Eventually, the functionality of the math co-processor was of enough importance to be integrated into the primary CPU, eliminating the need for a separate component. The demand for a dedicated graphics co-processor has grown, however, particularly due to an increasing demand for realistic 3D graphics in computer games; this dedicated processor removes a considerable computational load from the primary CPU, and increases performance in graphic-intensive applications. As of 2002, graphics cards with dedicated Graphics Processing Units (GPUs) are commonplace. Modern (2005) soundcards are now being fitted with more powerful processors with more multimedia extensions to forther offload computer time from the host processor. An example might be the Sound Blaster X-Fi. In 2006, an AGEIA announced an add-in card for computers that it calls PhysX. PhysX functions almost like a math co-processor, in that it is designed to perform complex physics computations so that the CPU and GPU do not have perform these consuming calculations. It is designed to work with video games, although other mathematical uses could theoretically be developed for it. For album titles with the same name, see 2002 (album). ... A graphics/video/display card/board/adapter is a computer component designed to convert the logical representation of visual information into a signal that can be used as input for a display medium. ... 2005 (MMV) was a common year starting on Saturday of the Gregorian calendar. ... Sound Blaster X-Fi is a PCI sound card from Creative Technology. ... Ageia, founded in 2002, is a fabless semiconductor company. ... It has been suggested that this article or section be merged with Physics processing unit. ... CPU can stand for: in computing: Central processing unit in journalism: Commonwealth Press Union in law enforcement: Crime prevention unit in software: Critical patch update, a type of software patch distributed by Oracle Corporation in Macleans College is often known as Ash Lim. ... GPU may stand for: Graphics processing unit, a special stream processor used in computer graphics hardware Gosudarstvennoye Politicheskoye Upravlenie (Главное Политическое Управление, or Main Political Directorate) of the Red Army, responsible for troops morale and propaganda. ...


A coprocessor may not be a general-purpose processor in its own right. Some coprocessors cannot fetch instructions from memory, execute program flow control instructions, do input/output operations, manage memory, and so on. These processors require the host main processor to fetch the coprocessor instructions and handle all other operations aside from the coprocessor functions. In some architectures the coprocessor is a more general-purpose computer, but carries out only a limited range of functions under the close control of a supervisory processor. Note the difference to the term multiprocessor, which refers to a computer with more than one general-purpose CPU. Multiprocessing is traditionally known as the use of multiple concurrent processes in a system as opposed to a single process at any one instant. ...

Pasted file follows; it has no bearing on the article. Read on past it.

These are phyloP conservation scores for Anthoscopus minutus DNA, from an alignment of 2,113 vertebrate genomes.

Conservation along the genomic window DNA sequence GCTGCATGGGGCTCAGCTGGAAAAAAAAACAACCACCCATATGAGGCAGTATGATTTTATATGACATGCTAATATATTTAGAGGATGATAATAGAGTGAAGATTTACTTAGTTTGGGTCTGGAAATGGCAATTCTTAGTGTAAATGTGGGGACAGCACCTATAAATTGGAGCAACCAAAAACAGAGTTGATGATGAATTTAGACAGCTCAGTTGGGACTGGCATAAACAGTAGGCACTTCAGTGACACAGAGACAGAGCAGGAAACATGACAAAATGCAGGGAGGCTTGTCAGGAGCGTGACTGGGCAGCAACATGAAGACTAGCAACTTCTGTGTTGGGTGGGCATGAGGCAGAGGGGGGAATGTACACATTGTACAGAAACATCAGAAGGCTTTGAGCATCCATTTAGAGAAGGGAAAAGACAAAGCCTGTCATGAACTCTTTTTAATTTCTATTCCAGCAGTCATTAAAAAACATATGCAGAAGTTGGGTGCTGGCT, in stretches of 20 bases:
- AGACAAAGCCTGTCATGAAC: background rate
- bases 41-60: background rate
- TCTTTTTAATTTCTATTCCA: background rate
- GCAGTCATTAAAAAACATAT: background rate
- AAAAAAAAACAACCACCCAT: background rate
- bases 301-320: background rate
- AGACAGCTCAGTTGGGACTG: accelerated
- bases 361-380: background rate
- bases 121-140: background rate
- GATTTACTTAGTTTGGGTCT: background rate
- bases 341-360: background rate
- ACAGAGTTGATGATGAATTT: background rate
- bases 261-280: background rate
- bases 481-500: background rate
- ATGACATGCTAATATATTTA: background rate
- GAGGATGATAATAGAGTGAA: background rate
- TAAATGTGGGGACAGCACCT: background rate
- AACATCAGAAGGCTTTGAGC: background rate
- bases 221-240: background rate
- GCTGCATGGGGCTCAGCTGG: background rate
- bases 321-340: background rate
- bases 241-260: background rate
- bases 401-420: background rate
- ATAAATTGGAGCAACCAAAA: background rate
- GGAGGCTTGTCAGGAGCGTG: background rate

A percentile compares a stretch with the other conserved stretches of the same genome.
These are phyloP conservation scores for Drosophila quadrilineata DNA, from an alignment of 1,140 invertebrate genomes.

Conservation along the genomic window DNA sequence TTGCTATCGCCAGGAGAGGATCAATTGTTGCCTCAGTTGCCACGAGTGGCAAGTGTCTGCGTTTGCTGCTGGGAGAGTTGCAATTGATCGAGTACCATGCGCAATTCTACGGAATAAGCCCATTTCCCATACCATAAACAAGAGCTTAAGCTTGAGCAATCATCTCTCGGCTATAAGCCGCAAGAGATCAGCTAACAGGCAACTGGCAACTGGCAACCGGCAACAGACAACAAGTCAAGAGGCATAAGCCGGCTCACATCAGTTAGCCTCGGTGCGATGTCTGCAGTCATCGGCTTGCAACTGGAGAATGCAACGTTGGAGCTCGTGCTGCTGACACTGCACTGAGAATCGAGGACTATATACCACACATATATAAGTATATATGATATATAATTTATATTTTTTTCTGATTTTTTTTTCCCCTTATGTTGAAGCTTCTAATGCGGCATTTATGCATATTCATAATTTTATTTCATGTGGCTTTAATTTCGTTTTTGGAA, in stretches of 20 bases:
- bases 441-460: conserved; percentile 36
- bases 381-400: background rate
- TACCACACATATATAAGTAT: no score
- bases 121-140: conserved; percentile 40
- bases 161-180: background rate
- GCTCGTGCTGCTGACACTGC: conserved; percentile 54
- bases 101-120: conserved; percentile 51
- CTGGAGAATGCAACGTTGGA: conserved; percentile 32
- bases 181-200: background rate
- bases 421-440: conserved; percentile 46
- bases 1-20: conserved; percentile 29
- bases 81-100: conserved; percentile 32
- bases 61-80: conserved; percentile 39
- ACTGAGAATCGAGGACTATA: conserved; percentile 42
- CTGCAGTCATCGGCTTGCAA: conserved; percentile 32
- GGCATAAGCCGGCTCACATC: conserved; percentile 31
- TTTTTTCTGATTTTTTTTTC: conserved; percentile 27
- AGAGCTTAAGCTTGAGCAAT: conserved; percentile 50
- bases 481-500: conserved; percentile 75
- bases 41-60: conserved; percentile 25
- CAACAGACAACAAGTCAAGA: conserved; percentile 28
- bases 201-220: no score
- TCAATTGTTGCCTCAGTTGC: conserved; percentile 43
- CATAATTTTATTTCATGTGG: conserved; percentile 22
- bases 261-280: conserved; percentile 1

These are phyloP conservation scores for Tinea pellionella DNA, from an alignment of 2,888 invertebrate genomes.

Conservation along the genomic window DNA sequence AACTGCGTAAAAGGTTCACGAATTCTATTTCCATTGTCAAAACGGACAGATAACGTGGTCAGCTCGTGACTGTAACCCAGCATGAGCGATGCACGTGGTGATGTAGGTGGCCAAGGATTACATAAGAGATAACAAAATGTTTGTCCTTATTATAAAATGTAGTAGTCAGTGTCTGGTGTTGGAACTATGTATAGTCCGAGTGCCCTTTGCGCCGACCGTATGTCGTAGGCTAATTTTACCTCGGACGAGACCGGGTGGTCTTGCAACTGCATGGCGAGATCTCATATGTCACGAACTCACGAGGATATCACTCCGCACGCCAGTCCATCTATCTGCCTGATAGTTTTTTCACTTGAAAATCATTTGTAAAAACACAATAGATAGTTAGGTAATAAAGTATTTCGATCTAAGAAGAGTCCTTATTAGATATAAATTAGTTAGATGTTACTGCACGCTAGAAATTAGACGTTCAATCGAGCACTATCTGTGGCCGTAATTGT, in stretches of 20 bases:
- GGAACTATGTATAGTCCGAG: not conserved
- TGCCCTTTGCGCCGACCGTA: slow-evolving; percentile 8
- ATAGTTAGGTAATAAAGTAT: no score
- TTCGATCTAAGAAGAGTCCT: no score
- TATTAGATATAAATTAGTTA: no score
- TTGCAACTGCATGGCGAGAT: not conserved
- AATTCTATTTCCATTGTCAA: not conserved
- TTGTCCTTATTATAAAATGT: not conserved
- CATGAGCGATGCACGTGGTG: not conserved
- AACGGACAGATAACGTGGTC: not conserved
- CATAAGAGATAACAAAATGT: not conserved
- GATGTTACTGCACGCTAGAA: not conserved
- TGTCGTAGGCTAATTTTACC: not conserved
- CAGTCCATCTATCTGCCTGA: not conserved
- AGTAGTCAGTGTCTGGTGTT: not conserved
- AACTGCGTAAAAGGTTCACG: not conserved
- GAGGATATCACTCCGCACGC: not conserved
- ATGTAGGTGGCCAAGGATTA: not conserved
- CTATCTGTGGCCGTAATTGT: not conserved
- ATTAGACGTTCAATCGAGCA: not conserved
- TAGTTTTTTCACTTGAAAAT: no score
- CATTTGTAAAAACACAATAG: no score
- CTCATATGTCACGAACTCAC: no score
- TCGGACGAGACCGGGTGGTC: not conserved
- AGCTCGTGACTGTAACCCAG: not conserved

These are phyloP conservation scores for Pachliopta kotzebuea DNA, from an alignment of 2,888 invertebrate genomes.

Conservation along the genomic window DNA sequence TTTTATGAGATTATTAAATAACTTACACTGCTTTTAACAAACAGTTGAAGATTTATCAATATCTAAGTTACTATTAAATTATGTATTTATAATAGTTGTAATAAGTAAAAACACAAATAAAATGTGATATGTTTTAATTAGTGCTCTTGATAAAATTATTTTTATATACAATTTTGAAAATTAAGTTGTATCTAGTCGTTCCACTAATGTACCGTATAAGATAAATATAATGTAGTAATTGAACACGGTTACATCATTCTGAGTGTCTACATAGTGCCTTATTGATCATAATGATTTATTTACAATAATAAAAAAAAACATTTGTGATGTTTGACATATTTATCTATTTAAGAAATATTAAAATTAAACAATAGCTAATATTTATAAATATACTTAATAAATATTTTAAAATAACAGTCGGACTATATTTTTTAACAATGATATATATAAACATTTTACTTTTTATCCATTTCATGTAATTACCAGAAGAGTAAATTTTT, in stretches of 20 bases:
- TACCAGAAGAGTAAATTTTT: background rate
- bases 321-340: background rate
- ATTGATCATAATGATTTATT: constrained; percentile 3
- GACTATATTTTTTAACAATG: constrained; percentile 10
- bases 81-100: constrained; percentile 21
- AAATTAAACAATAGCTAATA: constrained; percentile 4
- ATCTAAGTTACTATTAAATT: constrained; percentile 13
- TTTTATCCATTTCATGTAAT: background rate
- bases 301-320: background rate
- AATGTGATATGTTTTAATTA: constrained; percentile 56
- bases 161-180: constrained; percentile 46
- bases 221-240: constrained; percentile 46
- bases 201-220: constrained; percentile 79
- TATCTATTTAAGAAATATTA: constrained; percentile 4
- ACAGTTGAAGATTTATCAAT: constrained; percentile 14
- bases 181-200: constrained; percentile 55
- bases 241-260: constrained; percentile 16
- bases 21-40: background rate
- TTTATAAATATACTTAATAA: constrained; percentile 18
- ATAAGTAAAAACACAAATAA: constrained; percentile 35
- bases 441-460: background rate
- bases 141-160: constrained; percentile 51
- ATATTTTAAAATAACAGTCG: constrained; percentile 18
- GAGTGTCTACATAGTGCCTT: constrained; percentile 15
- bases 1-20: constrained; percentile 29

Intel coprocessors

The original IBM PC included a socket for the Intel 8087 floating point coprocessor (aka FPU) which was a popular option for people using the PC for CAD or mathematics-intensive calculations. In that architecture, the coprocessor sped up floating-point arithmetic on the order of fifty-fold. Users that only used the PC for word processing, for example, saved the high cost of the coprocessor, which would not have accelerated performance of text manipulation operations. IBM PC (IBM 5150) with keyboard and green screen monochrome monitor (IBM 5151), running MS-DOS 5. ... Intel C8087 Math Coprocessor The 8087 was the first math coprocessor designed by Intel and it was built to be paired with the ass] microprocessors. ... A floating-point number is a digital representation for a number in a certain subset of the rational numbers, and is often used to approximate an arbitrary real number on a computer. ... A floating point unit (FPU) is a part of a CPU specially designed to carry out operations on floating point numbers. ... CAD is a TLA that may stand for: Cadiz Railroad (AAR reporting mark CAD) Canadian dollar – ISO 4217-code Capital Adequacy Directive Card Acceptance Device Children of the Anachronistic Dynasty Computer-aided design Computer-aided detection (medical) Computer-aided diagnosis (medical) Computer-assisted dispatch Computer-assisted drafting Coronary artery disease...